Police take down Dark Web markets around the globe. Police in 17 countries arrested at least 17 website administrators, vendors and cybercriminals as part of the operation that targeted cyber storefronts where vendors put illegal goods on display much like Amazon or eBay sell legal goods.
Silk Road 2.0 and 400 other sites believed to be selling illegal items including drugs and weapons have been shut down.Police also seized cash, bitcoin, drugs, gold and silver.
Six Britons were also arrested, including a 20-year-old man from Liverpool, a 19-year-old man from New Waltham, a 30 year-old-man from Cleethorpes and a man and woman, both aged 58, from Aberdovey, Wales.All were interviewed and bailed according to the National Crime Agency.
The sites hide from law enforcement on the “Dark Web” by using The Onion Router, or TOR, an underground computer network that relays cyber communications through at least three separate computers to disguise the Internet addresses of its users. Domain names for websites on the TOR network end with .onion.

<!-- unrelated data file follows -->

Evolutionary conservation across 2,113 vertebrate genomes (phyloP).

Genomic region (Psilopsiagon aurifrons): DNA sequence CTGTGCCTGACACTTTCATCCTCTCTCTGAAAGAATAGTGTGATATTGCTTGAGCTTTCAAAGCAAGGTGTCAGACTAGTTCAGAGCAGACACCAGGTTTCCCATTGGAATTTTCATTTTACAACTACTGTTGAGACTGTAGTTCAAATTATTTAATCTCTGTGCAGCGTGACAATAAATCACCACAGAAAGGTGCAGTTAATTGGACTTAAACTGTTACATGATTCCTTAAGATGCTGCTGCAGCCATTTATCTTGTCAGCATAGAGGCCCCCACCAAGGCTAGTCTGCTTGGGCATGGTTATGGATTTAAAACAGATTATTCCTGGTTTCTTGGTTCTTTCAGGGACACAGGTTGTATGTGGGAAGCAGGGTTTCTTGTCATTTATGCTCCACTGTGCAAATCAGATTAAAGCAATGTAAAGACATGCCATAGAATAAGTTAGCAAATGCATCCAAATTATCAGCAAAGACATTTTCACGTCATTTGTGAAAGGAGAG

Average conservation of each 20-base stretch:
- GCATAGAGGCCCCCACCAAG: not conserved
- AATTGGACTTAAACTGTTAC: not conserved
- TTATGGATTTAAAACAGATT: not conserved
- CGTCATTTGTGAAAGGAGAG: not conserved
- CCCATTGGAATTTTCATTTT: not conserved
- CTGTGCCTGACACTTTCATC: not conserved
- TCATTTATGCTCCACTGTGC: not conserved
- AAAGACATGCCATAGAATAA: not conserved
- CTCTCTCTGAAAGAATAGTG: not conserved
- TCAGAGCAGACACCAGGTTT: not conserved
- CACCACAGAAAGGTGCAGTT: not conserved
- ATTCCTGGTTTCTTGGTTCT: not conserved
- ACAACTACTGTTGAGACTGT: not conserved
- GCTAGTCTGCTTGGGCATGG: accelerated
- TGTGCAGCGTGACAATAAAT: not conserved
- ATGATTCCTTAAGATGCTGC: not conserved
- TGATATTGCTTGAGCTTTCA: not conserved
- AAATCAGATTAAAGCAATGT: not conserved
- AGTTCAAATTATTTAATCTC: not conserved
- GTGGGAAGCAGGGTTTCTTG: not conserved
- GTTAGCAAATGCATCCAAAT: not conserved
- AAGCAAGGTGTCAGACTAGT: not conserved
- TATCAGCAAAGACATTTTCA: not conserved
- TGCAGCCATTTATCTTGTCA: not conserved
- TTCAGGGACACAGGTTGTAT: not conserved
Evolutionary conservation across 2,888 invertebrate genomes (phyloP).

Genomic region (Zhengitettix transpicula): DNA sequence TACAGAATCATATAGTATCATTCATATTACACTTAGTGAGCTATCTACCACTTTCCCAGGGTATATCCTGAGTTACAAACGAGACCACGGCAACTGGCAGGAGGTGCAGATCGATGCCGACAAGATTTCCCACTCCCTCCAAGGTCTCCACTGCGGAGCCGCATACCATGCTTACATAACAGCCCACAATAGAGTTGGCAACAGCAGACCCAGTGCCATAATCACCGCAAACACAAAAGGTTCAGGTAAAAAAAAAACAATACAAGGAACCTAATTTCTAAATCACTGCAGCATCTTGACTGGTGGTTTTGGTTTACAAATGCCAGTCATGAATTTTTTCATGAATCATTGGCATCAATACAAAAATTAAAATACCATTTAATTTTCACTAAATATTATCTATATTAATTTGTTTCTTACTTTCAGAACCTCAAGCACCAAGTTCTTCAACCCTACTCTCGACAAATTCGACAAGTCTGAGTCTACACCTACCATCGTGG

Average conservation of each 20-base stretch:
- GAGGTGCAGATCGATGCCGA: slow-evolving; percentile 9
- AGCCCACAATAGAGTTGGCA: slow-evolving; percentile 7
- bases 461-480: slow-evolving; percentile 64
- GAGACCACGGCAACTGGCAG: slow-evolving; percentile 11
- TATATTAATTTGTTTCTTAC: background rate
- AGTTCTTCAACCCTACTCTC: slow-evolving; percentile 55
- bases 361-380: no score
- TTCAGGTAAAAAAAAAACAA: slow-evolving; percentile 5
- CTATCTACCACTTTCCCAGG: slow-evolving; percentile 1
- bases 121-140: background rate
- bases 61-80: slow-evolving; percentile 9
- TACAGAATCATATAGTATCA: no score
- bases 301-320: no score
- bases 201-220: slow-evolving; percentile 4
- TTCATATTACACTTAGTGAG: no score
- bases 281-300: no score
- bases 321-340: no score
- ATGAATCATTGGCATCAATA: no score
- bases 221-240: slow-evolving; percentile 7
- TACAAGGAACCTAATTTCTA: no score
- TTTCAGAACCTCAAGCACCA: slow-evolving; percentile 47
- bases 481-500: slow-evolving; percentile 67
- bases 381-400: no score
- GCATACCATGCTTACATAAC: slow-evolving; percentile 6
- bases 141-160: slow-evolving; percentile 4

These law enforcement notices appeared on the websites of ÒDark WebÓ marketplaces after the sites were seized by police.
In Britain, six people were arrested by police, including suspected web administrators of the online drug marketplace Silk Road 2.0 and vendors who sold illicit items on the Dark Web sites. Police also seized computer equipment.
The websites are “vital criminal infrastructures that are supporting serious organized crime,” Troels Oerting, assistant director of Europol’s European Cybercrime Center, said.
Posters on DeepDotWeb, an internet forum that focuses on the underground marketplaces, began noting a series of Dark Web shutdowns on Thursday.
Users who tried to access the sites found a legal notice from the U.S. Department of Justice, Homeland Security Investigations and European law enforcement agencies.
Forfeiture complaints and other documents filed in federal court in New York included a list of some of the seized “Dark Markets.” Among them are “Pandora,” “Blue Sky,” “Hydra” and “Cloud Nine,” which are similar to Silk Road 2.0 and offered a range of illegal goods and services such as drugs, stolen credit card data, counterfeit money and fake IDs.
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